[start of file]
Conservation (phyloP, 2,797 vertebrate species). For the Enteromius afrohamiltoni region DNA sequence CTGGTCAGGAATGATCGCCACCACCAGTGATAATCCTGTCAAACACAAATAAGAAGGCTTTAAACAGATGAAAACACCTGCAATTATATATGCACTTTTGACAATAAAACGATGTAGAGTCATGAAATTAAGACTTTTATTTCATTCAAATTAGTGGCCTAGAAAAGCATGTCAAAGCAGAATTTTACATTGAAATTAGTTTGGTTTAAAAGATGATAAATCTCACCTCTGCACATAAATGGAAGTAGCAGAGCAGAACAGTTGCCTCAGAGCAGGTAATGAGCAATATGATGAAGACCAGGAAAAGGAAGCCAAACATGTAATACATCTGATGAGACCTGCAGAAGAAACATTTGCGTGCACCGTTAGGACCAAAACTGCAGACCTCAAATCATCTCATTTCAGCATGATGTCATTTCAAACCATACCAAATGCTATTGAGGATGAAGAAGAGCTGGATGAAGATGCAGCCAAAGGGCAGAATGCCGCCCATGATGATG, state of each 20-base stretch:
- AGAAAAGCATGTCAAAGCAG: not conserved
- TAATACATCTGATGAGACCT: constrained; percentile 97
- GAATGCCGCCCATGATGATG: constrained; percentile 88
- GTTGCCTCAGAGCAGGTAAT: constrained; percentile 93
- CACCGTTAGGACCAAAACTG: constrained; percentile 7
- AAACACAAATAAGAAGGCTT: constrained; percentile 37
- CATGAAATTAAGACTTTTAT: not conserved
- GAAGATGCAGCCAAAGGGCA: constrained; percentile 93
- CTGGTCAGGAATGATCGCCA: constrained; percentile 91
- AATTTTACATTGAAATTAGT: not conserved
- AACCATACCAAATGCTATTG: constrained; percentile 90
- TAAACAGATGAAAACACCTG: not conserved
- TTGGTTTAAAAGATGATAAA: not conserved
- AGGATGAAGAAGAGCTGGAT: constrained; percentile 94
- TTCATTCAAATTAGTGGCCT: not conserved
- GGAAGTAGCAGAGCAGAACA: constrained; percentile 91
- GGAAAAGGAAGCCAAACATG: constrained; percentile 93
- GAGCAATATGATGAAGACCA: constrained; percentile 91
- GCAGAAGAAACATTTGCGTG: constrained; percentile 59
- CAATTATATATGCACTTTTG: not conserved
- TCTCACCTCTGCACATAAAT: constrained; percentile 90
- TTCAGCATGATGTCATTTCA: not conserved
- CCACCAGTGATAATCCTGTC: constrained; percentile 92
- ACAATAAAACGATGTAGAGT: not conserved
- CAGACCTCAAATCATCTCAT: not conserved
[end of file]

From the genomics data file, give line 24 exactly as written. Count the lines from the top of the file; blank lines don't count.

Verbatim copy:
- CCACCAGTGATAATCCTGTC: constrained; percentile 92